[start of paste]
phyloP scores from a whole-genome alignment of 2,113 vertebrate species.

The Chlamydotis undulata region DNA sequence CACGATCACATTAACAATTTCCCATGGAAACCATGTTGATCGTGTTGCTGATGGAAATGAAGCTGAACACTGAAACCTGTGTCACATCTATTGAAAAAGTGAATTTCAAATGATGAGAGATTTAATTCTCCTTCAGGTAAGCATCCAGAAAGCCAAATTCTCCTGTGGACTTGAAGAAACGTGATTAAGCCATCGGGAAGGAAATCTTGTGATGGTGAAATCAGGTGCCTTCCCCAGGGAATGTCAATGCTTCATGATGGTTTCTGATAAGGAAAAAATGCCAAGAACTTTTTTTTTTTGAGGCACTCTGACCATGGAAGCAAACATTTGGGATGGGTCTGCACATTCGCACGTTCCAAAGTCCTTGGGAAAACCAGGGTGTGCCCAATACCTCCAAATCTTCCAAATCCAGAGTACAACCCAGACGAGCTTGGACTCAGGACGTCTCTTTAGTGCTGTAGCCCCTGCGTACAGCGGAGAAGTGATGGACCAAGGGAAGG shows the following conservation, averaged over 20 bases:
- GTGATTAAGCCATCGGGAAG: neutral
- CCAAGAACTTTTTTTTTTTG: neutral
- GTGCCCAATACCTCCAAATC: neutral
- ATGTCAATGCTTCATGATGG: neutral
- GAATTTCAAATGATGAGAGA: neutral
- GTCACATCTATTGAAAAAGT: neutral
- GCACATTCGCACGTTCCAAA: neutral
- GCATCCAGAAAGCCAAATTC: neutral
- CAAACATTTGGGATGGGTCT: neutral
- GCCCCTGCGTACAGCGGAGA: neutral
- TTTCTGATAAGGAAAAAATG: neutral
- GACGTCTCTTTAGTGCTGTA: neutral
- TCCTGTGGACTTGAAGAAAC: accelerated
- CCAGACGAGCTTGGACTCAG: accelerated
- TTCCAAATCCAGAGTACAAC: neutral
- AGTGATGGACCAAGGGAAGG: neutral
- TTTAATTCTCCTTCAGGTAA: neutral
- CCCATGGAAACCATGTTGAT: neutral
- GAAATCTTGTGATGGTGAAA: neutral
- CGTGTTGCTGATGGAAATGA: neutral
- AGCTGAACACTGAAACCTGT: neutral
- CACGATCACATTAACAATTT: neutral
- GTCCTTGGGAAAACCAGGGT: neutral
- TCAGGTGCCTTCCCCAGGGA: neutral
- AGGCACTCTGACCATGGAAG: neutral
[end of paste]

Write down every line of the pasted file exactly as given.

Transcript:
phyloP scores from a whole-genome alignment of 2,113 vertebrate species.

The Chlamydotis undulata region DNA sequence CACGATCACATTAACAATTTCCCATGGAAACCATGTTGATCGTGTTGCTGATGGAAATGAAGCTGAACACTGAAACCTGTGTCACATCTATTGAAAAAGTGAATTTCAAATGATGAGAGATTTAATTCTCCTTCAGGTAAGCATCCAGAAAGCCAAATTCTCCTGTGGACTTGAAGAAACGTGATTAAGCCATCGGGAAGGAAATCTTGTGATGGTGAAATCAGGTGCCTTCCCCAGGGAATGTCAATGCTTCATGATGGTTTCTGATAAGGAAAAAATGCCAAGAACTTTTTTTTTTTGAGGCACTCTGACCATGGAAGCAAACATTTGGGATGGGTCTGCACATTCGCACGTTCCAAAGTCCTTGGGAAAACCAGGGTGTGCCCAATACCTCCAAATCTTCCAAATCCAGAGTACAACCCAGACGAGCTTGGACTCAGGACGTCTCTTTAGTGCTGTAGCCCCTGCGTACAGCGGAGAAGTGATGGACCAAGGGAAGG shows the following conservation, averaged over 20 bases:
- GTGATTAAGCCATCGGGAAG: neutral
- CCAAGAACTTTTTTTTTTTG: neutral
- GTGCCCAATACCTCCAAATC: neutral
- ATGTCAATGCTTCATGATGG: neutral
- GAATTTCAAATGATGAGAGA: neutral
- GTCACATCTATTGAAAAAGT: neutral
- GCACATTCGCACGTTCCAAA: neutral
- GCATCCAGAAAGCCAAATTC: neutral
- CAAACATTTGGGATGGGTCT: neutral
- GCCCCTGCGTACAGCGGAGA: neutral
- TTTCTGATAAGGAAAAAATG: neutral
- GACGTCTCTTTAGTGCTGTA: neutral
- TCCTGTGGACTTGAAGAAAC: accelerated
- CCAGACGAGCTTGGACTCAG: accelerated
- TTCCAAATCCAGAGTACAAC: neutral
- AGTGATGGACCAAGGGAAGG: neutral
- TTTAATTCTCCTTCAGGTAA: neutral
- CCCATGGAAACCATGTTGAT: neutral
- GAAATCTTGTGATGGTGAAA: neutral
- CGTGTTGCTGATGGAAATGA: neutral
- AGCTGAACACTGAAACCTGT: neutral
- CACGATCACATTAACAATTT: neutral
- GTCCTTGGGAAAACCAGGGT: neutral
- TCAGGTGCCTTCCCCAGGGA: neutral
- AGGCACTCTGACCATGGAAG: neutral